Speaking Engagements

Copyright: Mark Murray



$8,500 for presentations of up to an hour. No recording permitted.



$10,000 for a one-hour keynote presentation. No  recording permitted.


First class airfare, standard hotel accommodation as needed, private car ground transportation to and from airports. (I travel from eastern Long Island, about 90 miles from the NYC airports.)


To contact Nick directly with inquiries, please click HERE.

Video: Hear more from Nick about the 2024 Keynote topic.



Whenever the force of equity-driven innovation has collided with fearful current events, equities have always won out in the long run.

A middle school child’s latest generation iPhone commands more computing power than did all the IBM mainframe computers in operation on the planet in 1970. That device can access all the publicly available information in the world on any and every topic, at virtually no cost. Should the information be in a different language, the device will translate it. Such an instrument wasn’t merely unforeseen in 1970; it was unimaginable.

Yet investors in 1970 could hardly be blamed for being frightened out of the equity market by the dreadful events of that year. First was the panic trough of an 18-month, 36% decline in the S&P 500 the deepest decline since the 1930s. Campuses erupted in a firestorm of rage when U.S. forces entered Cambodia; at Kent State in Ohio, National Guardsmen killed four student demonstrators, and investors’ hopes for peace were crushed.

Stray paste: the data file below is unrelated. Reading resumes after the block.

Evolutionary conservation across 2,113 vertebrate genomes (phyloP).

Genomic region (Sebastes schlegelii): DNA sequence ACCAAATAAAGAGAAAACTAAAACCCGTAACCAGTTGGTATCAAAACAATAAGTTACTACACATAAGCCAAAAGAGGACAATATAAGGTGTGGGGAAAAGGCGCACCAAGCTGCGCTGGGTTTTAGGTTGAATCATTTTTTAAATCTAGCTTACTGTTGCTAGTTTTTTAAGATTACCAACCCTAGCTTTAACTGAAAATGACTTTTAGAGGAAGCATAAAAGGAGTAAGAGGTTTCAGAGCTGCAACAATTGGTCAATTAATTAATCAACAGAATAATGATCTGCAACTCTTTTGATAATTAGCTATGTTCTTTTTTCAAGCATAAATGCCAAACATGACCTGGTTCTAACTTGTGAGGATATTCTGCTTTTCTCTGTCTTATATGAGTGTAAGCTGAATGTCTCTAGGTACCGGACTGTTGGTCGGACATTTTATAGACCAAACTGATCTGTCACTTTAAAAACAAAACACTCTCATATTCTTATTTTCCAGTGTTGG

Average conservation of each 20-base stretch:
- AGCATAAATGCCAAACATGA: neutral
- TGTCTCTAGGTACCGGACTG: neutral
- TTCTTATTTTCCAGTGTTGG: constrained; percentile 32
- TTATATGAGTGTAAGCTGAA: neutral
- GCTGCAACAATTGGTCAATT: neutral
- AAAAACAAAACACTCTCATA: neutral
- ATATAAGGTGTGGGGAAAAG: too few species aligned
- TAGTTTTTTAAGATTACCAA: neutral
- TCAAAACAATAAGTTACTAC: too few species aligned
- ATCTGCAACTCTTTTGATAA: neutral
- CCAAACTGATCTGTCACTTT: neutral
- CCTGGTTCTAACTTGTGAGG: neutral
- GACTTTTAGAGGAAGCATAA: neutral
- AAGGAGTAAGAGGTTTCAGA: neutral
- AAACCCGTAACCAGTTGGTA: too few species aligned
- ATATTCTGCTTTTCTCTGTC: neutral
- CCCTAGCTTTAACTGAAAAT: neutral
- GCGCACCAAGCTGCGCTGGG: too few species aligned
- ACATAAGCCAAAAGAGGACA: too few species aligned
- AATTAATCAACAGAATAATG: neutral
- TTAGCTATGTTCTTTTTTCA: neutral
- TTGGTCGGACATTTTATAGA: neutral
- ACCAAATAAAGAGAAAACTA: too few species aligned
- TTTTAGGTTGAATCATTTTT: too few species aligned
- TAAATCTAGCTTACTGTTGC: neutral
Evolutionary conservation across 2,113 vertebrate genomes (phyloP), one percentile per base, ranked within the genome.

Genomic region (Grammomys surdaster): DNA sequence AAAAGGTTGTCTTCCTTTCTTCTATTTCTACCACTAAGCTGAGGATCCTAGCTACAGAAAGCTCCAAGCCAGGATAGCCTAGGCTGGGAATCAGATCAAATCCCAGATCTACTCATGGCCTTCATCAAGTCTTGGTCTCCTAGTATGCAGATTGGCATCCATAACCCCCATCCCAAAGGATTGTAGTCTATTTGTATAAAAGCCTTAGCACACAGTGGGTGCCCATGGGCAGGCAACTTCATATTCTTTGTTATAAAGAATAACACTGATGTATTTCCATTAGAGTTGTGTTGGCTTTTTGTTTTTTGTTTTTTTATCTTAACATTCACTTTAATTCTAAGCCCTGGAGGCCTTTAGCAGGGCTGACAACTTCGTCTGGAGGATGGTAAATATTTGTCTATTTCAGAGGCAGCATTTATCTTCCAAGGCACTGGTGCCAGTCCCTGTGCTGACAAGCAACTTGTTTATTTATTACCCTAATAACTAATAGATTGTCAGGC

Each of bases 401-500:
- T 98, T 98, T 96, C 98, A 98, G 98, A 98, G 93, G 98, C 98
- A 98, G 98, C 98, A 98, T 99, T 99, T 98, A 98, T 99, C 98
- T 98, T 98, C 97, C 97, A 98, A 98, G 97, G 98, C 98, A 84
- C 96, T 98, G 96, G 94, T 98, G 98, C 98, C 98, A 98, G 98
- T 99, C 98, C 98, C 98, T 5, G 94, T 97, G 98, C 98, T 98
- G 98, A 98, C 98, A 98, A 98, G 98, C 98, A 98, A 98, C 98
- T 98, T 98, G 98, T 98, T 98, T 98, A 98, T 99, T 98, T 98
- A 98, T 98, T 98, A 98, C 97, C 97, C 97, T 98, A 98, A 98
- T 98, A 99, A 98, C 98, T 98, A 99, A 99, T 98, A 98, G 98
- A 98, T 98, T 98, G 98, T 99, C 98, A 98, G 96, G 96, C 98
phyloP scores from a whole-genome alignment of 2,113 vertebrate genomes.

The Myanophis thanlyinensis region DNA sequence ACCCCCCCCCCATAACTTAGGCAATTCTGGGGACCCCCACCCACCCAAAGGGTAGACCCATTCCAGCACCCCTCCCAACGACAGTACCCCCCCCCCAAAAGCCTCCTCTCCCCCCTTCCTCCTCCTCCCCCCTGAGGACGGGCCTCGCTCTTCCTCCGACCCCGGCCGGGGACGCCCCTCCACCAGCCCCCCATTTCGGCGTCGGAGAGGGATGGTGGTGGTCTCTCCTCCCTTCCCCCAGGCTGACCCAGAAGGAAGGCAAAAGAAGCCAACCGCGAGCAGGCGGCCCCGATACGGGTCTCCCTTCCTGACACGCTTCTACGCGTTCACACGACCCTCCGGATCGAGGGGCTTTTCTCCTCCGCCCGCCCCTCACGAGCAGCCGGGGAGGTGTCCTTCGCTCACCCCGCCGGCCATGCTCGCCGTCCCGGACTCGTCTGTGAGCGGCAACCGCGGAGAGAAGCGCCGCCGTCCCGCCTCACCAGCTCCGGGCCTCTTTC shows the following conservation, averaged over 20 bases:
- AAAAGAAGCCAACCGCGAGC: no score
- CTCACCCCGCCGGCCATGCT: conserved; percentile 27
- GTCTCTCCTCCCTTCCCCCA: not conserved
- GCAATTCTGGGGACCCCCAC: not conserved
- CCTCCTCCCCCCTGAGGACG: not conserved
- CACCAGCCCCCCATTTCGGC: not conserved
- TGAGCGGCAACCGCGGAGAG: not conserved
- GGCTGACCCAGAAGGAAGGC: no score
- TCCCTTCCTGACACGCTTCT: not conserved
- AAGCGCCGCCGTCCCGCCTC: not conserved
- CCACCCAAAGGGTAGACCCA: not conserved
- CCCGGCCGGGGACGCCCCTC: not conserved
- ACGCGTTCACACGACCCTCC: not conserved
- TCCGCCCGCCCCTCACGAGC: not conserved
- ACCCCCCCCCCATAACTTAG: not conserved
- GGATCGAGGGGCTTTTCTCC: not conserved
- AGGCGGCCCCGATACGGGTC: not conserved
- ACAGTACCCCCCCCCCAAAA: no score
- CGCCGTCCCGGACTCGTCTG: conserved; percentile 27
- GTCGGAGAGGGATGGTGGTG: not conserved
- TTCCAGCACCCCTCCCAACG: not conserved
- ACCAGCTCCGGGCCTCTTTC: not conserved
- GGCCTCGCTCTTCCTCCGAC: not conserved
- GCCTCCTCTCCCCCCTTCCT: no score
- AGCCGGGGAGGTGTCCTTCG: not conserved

Most ominously, it had become evident that inflation was destroying the ability of the United States to maintain the convertibility of dollars into gold at a fixed price the very bedrock of the post-WWII international finance system. Investors quite reasonably feared this as the monetary equivalent of repealing the law of gravity; no one could predict what havoc it might wreak in the equity market.

Today, the paralyzing fears of the year 1970 seem like the ancient history they are. The S&P 500 is up about 50 times since that year ended, because that’s about how much earnings have grown. And nine of today’s 10 most valuable companies in the Index did not even exist in 1970. Along the way, the S&P 500’s cash dividend has increased three times more than consumer inflation.

The proclivity of investors to miss the long-term upward trend of mainstream equities’ values and dividends because of negative current events/trends is with us again today indeed it always is. It’s human nature. For wealth managers, this contradiction may seem their greatest challenge. This talk suggests that it’s their greatest opportunity.

Left to its own devices, human nature will always tend to react to negative current-events narratives. An empathetic advisor can be the solution to breaking out of this this pattern, helping investors focus on the encouraging lessons of their entire lives rather than on today’s disturbing headlines.

Promoting a genuine long-term focus and making it stick can be a vital element in the wealth manager’s value proposition.

© 2024 Nick Murray. All rights reserved.